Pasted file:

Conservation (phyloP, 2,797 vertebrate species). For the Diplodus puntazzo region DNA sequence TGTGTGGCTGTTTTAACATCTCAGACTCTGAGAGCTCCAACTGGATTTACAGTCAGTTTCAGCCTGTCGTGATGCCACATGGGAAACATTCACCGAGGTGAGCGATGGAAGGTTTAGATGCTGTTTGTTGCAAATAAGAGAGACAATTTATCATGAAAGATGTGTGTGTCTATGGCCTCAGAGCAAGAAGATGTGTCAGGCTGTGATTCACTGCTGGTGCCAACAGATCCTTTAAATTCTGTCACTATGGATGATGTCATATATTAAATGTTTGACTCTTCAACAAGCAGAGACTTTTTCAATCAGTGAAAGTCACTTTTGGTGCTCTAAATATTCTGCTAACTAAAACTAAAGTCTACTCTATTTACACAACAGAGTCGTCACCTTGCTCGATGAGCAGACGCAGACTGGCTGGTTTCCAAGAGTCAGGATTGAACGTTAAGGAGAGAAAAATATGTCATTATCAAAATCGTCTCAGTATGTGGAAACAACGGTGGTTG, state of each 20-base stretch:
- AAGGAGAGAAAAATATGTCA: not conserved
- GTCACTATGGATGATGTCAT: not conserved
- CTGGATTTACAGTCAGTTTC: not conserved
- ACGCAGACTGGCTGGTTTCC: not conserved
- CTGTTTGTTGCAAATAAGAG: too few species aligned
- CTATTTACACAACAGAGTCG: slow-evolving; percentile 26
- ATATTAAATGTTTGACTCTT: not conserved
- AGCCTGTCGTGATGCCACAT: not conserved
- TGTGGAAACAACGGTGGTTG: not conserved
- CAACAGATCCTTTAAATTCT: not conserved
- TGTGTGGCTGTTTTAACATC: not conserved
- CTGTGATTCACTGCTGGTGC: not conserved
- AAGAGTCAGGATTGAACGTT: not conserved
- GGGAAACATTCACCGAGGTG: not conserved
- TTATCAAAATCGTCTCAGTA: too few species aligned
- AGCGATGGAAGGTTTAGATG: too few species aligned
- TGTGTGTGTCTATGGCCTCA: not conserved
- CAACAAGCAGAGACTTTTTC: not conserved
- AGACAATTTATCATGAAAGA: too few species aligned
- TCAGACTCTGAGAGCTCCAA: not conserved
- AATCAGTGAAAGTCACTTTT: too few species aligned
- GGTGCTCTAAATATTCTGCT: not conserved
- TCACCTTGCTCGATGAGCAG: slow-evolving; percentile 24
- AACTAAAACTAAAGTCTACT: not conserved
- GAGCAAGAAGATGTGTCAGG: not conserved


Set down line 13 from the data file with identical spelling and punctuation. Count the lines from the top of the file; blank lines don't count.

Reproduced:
- CTGTGATTCACTGCTGGTGC: not conserved